More dancing fish, this time Sesame Sable Fish with Cherry Blossom Jam and Breakfast Radishes. The jam was delicious and reminded me of miso that is usually plated with sable fish. But no miso in this. The cherry blossoms Chef Ryan used for the dinner he obtained locally himself. Another lovely dish and the Katana sake was really nice with this.

Getting towards the end and what was the masterpiece of the meal. Mackeral Steak with Aged Miso, Crispy Ginger, Grilled Chive and lots of blossoms including currant and Oregon grape. Chef Ryan carefully removed all the bones from the mackeral, reformed the steaks and then cooked it at a very low temperature to come up with what was the best tasting mackeral I have ever eaten. I can't help but imagine a young girl with her hair covered with flowers as part of a spring festival. Really amazing dish.

But it was not over yet. For next was a bowl of local Smoked Salmon mixed with Spring Vegetable Rice. I didn't catch everything that was in this bowl but if I heard right there was sea beans, cypress, bamboo, shiso and of course prickly ash. Topping this was some of Chef Ryan's really good marinaded ikura and a little wasabi. I mixed this all up really well and it was a joy to eat with the ikura creating delicious little surprises along with all the other great flavors. If you eat this definitely stir it up because it makes it even better.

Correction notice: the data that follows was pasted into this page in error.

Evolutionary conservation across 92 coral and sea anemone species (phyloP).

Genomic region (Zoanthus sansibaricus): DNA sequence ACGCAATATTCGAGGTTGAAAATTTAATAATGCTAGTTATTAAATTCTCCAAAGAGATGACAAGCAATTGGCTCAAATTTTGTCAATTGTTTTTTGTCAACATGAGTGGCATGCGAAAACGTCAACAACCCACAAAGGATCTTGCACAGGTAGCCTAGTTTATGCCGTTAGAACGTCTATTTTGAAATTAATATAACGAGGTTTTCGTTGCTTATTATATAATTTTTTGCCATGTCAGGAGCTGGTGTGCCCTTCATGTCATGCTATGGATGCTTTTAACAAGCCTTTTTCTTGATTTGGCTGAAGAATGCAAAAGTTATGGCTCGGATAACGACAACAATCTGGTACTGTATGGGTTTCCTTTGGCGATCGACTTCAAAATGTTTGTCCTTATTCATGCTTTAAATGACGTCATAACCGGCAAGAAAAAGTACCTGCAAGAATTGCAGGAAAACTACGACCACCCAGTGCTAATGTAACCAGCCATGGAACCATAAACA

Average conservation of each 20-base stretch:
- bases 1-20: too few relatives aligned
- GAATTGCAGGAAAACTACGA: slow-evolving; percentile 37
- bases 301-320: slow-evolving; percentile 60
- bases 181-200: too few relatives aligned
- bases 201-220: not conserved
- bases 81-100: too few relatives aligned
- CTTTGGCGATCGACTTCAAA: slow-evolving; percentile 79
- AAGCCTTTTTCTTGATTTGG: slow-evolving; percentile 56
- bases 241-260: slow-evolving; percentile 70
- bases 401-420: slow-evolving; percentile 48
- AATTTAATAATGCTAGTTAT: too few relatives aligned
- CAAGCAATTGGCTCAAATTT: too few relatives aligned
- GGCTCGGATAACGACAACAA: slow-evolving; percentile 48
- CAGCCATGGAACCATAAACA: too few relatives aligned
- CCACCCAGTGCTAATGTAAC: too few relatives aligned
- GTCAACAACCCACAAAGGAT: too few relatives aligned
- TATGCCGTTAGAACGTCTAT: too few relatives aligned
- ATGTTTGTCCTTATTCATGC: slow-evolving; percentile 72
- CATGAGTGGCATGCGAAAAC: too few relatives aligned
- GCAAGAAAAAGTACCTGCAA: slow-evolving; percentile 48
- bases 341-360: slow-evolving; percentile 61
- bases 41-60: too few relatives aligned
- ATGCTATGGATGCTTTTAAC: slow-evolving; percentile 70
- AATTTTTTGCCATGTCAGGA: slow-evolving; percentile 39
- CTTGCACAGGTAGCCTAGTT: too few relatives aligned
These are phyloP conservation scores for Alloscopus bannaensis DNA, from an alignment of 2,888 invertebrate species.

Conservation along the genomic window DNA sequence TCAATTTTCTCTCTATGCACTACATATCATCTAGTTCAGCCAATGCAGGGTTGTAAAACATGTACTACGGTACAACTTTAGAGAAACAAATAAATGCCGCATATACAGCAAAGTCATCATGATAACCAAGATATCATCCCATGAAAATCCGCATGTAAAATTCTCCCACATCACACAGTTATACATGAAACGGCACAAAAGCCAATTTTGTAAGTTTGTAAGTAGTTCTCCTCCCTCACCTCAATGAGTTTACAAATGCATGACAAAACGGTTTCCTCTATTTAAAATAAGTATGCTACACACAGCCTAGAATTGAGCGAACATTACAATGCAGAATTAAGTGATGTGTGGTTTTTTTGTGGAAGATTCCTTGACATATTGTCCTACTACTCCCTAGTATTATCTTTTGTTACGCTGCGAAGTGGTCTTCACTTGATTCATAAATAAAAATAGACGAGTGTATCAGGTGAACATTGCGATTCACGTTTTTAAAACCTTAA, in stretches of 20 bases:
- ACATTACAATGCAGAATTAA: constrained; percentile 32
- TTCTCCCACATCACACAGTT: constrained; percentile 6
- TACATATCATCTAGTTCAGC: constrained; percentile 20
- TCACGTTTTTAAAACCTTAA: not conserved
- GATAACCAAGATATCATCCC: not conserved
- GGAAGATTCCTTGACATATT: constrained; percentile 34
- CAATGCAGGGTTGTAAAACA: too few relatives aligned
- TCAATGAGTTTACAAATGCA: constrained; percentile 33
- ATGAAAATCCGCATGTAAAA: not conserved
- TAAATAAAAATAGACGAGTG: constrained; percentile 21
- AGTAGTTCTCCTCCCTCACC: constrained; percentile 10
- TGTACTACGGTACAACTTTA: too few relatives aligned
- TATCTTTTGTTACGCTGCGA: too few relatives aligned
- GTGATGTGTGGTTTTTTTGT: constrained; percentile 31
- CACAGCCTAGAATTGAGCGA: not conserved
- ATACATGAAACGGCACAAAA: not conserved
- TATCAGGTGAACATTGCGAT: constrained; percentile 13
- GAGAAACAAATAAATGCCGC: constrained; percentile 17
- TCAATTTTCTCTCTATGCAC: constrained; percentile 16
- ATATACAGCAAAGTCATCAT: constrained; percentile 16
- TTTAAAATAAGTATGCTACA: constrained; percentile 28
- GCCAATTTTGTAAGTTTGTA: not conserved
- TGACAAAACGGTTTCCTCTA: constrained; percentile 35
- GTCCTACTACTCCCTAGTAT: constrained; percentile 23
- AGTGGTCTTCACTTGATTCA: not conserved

Pretty much know it's near the end of the feast when Chef Ryan's yummy Tamagoyaki is placed in front of you. But it was not over yet.

Just a shot of Chef Ryan Roadhouse plating up one final dish with Sou Chef Mark Wooten working in the back ground. And yes some of the produce was provided by Mark Wooten's Phantom Rabbit Farm. Sounds like it will be a really good year for the farm. I am hoping to get to one of the farm dinners this summer.

Finally here is what Chef Ryan was plating up. An ode to Russian Tea Cakes which was followed by black tea. Definitely one of the most creative desserts it was soy milk with koji which was made into a type of farmer's cheese. The taste was similar to cheese cake but not as sour. It topped a crumble made with sunflower flour if I remember correctly. Matcha dusted the top along with a couple anise flavored mint leaves from Phantom Rabbit Farms. Encircling this all was a honey tasting syrup that Mark said was birch syrup. Pretty amazing dessert.

Another stupendous dinner from the Nodoguro team. Really feels like Chef Ryan is feeling more comfortable with what he is doing and stretching further with even more creative and delicious meals. Once again I was sad when it was over because I would love to eat many of these dishes again. I guess that's the downfall of enjoying great food.

There are still a few seats available and always a possibility that more nights could be added. And of course new themes and dining experiences to come.  


「のどぐろ」は3735 SE Hawthorne ブルバードにあり、皆様のお越しをお待ちしております。座席数が限られております。ご予約はhttp://nodoguropdx.com/からどうぞ。皆様のお越しをお待ち申し上げます。